|US9028441||Sep 7, 2012||May 12, 2015||Corpak Medsystems, Inc.||Apparatus and method used with guidance system for feeding and suctioning|
|US9131956||Jun 2, 2011||Sep 15, 2015||Corpak Medsystems, Inc.||Tubing assembly and signal generator placement control device and method for use with catheter guidance systems|
|US9381295 *||Feb 16, 2010||Jul 5, 2016||Poly Medicure Limited||Intravenous set with an automatic stopping mechanism in the drip chamber|
|US9468565||Dec 11, 2014||Oct 18, 2016||The Procter & Gamble Company||Absorbent articles comprising wetness indicators|
|US9579488||Sep 14, 2015||Feb 28, 2017||Corpak Medsystems, Inc.||Tubing assembly and signal generator placement control device and method for use with catheter guidance systems|
|US9585796||Nov 17, 2015||Mar 7, 2017||The Procter & Gamble Company||Absorbent articles comprising wetness indicators|
|US20030135237 *||Jan 29, 2003||Jul 17, 2003||Cragg Andrew H.||Device, system and method for improving delivery of hemostatic material|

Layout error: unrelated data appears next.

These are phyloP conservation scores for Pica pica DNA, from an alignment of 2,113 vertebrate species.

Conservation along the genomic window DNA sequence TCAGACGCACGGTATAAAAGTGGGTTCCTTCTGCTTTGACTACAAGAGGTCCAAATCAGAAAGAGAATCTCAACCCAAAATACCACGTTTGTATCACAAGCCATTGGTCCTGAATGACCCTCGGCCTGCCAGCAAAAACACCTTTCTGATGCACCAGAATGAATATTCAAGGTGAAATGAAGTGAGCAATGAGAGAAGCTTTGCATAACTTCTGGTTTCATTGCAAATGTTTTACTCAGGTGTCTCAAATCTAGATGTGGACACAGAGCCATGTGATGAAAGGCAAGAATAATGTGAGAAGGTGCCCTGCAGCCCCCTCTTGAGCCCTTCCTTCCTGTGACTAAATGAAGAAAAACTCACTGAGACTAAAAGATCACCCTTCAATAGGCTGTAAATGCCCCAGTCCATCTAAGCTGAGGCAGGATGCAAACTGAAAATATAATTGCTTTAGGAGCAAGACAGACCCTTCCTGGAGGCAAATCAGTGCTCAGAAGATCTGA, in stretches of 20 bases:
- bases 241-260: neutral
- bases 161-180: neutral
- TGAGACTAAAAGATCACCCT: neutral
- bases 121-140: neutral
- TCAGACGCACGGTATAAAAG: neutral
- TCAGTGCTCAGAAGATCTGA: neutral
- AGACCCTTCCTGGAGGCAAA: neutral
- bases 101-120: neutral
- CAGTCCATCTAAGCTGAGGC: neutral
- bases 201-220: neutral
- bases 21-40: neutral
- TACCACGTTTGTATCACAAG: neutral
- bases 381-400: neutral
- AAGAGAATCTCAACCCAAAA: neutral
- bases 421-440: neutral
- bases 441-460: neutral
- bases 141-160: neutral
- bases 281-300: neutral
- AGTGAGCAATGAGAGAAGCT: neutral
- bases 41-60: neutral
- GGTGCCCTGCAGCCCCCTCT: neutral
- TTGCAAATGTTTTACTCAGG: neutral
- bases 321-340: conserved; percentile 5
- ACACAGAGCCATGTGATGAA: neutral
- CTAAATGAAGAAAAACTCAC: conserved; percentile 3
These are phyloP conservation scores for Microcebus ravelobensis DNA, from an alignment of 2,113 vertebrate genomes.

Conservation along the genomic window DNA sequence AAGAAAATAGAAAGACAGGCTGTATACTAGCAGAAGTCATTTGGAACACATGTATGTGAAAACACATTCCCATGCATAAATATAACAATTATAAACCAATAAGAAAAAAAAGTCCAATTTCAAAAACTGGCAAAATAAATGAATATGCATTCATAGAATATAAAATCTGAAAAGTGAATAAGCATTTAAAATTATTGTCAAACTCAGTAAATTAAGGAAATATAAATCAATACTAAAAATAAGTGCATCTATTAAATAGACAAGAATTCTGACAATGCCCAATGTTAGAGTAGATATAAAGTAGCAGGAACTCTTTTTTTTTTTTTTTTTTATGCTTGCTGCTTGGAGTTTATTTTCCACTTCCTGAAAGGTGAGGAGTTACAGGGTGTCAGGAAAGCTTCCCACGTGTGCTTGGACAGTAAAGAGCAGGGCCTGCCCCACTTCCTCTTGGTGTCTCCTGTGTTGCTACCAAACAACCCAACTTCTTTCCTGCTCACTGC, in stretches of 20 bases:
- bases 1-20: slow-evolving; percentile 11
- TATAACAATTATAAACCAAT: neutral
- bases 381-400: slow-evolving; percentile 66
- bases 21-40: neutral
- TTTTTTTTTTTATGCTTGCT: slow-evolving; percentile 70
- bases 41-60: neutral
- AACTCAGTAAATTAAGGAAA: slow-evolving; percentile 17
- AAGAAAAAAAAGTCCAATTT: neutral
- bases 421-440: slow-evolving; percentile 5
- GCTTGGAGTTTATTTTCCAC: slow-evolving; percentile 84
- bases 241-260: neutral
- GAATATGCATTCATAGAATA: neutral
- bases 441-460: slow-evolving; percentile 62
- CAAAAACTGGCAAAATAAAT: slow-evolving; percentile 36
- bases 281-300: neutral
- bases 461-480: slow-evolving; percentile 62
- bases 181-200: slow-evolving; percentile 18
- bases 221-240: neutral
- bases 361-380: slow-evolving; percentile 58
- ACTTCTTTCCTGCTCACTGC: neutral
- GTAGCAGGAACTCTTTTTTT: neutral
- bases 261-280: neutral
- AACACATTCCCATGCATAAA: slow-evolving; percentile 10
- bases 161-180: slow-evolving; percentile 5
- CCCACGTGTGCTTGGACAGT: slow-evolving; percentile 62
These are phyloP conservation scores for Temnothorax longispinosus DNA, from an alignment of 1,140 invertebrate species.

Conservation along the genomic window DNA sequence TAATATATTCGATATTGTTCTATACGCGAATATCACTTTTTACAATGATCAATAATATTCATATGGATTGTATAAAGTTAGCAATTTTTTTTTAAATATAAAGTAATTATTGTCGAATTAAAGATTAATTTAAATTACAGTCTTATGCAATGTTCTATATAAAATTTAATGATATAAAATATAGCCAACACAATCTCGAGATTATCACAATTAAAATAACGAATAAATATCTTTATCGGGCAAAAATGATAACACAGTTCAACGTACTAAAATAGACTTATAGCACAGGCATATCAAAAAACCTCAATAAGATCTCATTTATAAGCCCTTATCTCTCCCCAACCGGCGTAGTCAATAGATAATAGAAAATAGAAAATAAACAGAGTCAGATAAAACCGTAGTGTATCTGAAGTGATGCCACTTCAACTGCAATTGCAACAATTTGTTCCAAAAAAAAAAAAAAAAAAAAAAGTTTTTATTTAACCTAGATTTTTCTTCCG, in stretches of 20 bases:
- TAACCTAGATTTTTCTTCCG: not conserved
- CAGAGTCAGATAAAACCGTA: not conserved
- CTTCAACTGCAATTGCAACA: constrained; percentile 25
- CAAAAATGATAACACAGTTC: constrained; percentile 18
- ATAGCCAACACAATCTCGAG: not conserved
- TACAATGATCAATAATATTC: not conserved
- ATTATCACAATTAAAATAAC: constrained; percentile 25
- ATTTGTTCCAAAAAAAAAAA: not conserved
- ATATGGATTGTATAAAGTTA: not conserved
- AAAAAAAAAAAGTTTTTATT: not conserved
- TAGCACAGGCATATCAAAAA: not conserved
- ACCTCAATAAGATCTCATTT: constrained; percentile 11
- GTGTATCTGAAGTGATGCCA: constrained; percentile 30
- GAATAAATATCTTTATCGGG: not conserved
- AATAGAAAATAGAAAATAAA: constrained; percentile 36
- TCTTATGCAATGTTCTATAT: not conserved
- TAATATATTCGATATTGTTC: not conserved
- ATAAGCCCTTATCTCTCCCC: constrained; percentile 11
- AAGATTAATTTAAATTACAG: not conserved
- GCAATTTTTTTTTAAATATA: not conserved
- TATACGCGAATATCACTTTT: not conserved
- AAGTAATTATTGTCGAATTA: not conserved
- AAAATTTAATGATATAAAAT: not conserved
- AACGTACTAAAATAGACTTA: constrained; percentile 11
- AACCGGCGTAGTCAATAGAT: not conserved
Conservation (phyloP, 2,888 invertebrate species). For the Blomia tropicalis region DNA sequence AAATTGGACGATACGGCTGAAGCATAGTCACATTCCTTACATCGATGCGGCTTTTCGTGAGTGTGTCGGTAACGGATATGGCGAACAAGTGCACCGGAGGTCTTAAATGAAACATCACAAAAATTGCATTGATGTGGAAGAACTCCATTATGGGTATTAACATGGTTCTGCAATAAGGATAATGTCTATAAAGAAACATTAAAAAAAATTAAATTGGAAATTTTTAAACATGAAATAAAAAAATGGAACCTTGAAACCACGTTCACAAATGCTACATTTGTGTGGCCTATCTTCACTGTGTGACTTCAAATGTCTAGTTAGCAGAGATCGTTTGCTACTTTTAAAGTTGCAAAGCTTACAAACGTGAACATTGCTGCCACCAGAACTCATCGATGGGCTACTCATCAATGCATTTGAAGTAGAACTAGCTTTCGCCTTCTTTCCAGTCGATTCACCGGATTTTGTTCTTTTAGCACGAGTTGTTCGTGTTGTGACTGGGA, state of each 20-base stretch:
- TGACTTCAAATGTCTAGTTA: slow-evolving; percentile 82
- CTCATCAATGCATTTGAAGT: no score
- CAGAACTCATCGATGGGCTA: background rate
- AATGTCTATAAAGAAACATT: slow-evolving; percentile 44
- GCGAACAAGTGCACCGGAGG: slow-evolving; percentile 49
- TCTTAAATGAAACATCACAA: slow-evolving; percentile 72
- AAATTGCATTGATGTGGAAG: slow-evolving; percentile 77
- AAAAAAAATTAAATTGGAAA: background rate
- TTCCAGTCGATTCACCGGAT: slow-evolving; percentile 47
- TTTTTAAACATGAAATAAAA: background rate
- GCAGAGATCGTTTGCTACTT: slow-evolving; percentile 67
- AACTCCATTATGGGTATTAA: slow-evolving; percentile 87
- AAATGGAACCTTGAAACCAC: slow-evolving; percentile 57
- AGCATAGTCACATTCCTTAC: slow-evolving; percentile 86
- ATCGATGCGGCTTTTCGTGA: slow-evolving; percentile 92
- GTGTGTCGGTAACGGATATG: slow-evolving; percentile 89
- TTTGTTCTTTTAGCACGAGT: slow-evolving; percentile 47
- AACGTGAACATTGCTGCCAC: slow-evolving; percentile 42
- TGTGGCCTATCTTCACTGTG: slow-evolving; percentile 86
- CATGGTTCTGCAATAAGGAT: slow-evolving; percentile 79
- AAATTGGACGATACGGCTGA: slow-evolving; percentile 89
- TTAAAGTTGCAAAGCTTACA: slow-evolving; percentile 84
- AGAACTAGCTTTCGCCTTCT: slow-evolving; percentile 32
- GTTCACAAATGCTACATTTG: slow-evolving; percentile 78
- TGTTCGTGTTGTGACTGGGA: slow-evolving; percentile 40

|US20040059018 *||Sep 23, 2003||Mar 25, 2004||Ivano Gagliardi||Absorbent article comprising an absorbent element comprising a liquid absorbent thermoplastic composition|
|US20040134596 *||Nov 18, 2003||Jul 15, 2004||The Procter & Gamble Company||Process for printing adhesives, adhesive articles and printing equipment|
|US20040142110 *||Nov 18, 2003||Jul 22, 2004||The Procter & Gamble Company||Process for printing actives onto articles|
|US20050090173 *||Sep 29, 2004||Apr 28, 2005||The Procter & Gamble Company||Nonwoven materials comprising low density fibers and absorbent articles comprising such fibers|
|US20050094270 *||Nov 3, 2003||May 5, 2005||Litton Systems, Inc.||Image processing using optically transformed light|
|US20050154357 *||Jun 12, 2004||Jul 14, 2005||Pinel Lloyd J.||Controlled gastric bolus feeding device|
|US20050267418 *||May 25, 2004||Dec 1, 2005||Sherwood Services, Ag.||Administration feeding set and valve mechanism|
|US20050278054 *||May 25, 2004||Dec 15, 2005||Sherwood Services, Ag||Re-certification system for a flow control apparatus|
|US20060173434 *||Feb 2, 2005||Aug 3, 2006||Zoromski Paula K||Ultra thin absorbent article including a hot melt superabsorbent polymer composition|